INTRODUCTION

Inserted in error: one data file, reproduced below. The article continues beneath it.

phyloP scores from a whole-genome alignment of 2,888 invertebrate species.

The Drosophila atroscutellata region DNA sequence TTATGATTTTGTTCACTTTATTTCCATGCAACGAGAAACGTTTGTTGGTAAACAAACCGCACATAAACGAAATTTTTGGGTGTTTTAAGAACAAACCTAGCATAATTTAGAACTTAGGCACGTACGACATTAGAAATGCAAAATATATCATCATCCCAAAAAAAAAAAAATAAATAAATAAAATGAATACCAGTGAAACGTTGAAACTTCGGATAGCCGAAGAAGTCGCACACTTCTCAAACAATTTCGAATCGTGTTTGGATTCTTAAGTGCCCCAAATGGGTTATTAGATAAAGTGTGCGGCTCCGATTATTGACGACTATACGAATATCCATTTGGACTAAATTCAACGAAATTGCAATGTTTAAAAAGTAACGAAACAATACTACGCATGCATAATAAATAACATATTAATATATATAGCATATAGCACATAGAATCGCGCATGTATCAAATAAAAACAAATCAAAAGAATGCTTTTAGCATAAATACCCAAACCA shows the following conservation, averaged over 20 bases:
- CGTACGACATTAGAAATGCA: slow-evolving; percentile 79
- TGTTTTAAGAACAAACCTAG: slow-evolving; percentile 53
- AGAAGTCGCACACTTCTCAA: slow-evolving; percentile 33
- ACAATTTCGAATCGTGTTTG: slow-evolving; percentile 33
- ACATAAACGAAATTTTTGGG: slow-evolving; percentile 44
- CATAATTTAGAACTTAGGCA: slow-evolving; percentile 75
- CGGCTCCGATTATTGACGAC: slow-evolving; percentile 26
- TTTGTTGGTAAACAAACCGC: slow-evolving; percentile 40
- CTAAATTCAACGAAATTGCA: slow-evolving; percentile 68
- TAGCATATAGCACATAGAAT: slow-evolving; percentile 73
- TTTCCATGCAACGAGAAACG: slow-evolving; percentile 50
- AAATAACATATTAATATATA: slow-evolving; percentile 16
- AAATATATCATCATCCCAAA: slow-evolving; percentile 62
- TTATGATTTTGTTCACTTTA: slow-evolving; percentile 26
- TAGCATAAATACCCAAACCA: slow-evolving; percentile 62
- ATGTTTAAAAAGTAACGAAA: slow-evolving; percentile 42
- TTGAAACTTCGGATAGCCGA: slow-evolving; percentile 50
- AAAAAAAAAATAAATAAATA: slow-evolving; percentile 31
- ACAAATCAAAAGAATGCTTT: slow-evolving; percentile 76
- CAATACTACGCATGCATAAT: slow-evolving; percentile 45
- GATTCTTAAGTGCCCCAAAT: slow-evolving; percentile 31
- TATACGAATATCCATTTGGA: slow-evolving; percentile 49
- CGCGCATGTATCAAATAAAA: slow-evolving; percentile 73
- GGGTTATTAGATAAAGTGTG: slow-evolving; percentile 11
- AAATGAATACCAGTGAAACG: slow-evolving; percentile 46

After transformation, tumor cells acquire accelerated proliferative capacity and spread to other locations. This pathological development is influenced by extracellular matrix components. Interactions between tumor cells and the extracellular matrix (ECM) strongly influence tumor development and affect cell growth, division, survival, migration and metastasis [1, 2]. ECM/cell interactions involve cell adhesion to extracellular macromolecules through cell surface receptors and lead to ECM degradation and the release of bioactive ECM macromolecule fragments known as matrikines. Elastin is the major component of elastic fibers; it is particularly abundant in tissues such as arteries and lung but is also present in skin, breast, cartilage and some ligaments. Elastin proteolysis by elastase-type proteinases (metallo, serine and cysteine families) is linked to the genesis of several diseases affecting elastin-rich organs [3, 4]. This degradation is known to unmask cryptic sites within the ECM and to release matrikines, termed elastin-derived peptides (EDPs) [5, 6]. These EDPs display a wide range of biological activities, influencing cell migration [7, 8], differentiation [9], proliferation, chemotaxis [10, 11], survival, tumor progression [1214], angiogenesis [15], aneurysm formation and atherogenesis [16]. Among all EDPs described in the literature, with the exception of the GRKRK peptide involved in fibroblast adhesion via the αVβ3 integrin, two categories of EDPs are described: VGVAPG, VAPG, VGVPG, VGAPG, (VGVAPG)n and PGAIPG with the xGxxPG consensus sequence and AGVPGLGVG, AGVPGFGVG, GLGVGVAPG and GFGVGAGVP with the xGxPGxGxG consensus sequence. Depending on the growth factors present, xGxxPG peptides have been shown to increase skin fibroblast; smooth muscle cell; lymphocyte; and glioblastoma, astrocytoma, melanoma and lung carcinoma cell proliferation. EDP-dependent cell proliferation is mediated through VGVAPG-derived peptides; this sequence is repeated several times in tropoelastin, which binds to an elastin receptor with lectin-like properties known as elastin receptor complex (ERC) (S-galactosidase/neuraminidase-1/cathepsin A protective protein). A unique sequence in S-Gal (encoded by the frame-shifted exon 5 of β-galactosidase) is believed to be responsible for the cellular response to xGxxPG peptides. S-Gal-mediated signaling is blocked by the antagonist lactose [17]. Lactose-preincubated cells are insensitive to EDP-stimulation, resulting in a lack of cell proliferation.